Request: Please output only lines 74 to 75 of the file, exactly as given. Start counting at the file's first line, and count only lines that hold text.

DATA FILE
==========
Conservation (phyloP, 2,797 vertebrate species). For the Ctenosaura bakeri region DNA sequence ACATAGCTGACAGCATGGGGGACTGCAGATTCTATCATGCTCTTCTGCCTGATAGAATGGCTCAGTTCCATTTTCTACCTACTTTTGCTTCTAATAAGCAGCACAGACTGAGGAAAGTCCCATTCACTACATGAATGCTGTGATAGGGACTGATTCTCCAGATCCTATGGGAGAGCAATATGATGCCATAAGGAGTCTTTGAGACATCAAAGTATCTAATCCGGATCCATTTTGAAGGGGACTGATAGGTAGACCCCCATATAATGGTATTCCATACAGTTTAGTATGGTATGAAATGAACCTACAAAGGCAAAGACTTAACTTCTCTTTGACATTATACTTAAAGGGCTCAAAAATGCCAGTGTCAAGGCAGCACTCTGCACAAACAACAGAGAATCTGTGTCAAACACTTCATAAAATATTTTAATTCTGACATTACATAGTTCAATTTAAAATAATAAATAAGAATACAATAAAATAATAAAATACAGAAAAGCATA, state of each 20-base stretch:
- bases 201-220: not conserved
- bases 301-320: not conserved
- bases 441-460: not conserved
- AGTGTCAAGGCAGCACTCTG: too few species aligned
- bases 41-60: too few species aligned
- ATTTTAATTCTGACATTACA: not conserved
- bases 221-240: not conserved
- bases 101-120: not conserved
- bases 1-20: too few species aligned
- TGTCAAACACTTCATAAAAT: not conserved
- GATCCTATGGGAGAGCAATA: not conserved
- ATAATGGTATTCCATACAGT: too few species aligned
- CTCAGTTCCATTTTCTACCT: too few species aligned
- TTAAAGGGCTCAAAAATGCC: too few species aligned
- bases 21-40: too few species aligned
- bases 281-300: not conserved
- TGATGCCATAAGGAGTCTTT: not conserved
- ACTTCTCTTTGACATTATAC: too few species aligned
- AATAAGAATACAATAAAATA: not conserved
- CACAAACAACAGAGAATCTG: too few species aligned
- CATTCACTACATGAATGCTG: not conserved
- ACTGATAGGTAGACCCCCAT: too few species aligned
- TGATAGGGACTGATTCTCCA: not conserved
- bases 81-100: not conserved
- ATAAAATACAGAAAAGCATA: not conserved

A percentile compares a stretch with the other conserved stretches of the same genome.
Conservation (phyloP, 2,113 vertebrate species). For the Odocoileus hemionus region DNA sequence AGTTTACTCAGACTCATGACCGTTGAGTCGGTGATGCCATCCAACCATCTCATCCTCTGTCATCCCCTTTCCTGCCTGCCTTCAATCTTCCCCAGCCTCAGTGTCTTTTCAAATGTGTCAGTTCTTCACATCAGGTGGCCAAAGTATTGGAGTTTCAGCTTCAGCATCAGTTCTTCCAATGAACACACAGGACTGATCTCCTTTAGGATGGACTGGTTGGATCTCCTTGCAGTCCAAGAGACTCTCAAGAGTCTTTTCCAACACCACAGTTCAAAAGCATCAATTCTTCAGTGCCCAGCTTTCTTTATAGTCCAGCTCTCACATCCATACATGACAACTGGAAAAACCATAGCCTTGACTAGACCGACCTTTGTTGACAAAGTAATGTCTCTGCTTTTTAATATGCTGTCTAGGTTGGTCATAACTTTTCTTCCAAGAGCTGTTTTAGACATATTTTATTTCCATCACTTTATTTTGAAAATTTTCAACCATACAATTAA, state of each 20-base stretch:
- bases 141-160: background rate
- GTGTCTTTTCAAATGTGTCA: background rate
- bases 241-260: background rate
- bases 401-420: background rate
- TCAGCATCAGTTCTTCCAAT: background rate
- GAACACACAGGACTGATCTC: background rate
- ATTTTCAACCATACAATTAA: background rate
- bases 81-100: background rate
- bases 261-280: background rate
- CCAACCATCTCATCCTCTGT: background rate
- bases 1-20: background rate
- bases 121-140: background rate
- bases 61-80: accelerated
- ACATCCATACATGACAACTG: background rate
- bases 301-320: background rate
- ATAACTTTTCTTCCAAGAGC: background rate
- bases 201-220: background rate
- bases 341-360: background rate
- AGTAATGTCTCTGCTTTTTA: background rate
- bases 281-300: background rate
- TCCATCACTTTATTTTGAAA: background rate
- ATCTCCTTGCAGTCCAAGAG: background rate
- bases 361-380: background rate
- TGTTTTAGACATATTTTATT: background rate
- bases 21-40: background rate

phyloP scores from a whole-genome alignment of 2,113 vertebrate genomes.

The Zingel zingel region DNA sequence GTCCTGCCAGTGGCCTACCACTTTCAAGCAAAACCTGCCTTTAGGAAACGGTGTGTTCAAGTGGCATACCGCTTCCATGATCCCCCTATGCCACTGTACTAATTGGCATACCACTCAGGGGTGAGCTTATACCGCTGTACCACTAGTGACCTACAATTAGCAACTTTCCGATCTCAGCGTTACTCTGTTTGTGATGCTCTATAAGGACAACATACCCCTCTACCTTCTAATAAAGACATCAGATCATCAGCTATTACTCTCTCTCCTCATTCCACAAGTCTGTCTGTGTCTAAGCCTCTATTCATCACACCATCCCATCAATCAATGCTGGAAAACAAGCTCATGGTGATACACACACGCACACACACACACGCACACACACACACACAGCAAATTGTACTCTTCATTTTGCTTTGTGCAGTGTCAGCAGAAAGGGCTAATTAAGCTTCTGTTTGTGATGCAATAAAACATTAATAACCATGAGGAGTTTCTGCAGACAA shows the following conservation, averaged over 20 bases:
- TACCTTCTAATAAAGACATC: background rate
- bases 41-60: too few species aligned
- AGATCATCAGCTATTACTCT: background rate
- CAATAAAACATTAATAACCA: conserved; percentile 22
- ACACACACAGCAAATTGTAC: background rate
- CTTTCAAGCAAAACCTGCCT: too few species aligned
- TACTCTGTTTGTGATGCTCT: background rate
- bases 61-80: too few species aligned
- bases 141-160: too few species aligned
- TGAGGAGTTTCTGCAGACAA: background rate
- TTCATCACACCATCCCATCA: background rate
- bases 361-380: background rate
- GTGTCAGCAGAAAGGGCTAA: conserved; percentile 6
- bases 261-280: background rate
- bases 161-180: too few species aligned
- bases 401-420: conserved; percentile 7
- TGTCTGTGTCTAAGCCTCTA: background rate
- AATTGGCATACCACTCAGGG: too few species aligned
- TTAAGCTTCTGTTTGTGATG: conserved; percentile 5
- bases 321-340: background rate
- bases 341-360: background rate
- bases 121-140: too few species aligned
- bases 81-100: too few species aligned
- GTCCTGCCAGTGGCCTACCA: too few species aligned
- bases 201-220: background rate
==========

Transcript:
- TTAAGCTTCTGTTTGTGATG: conserved; percentile 5
- bases 321-340: background rate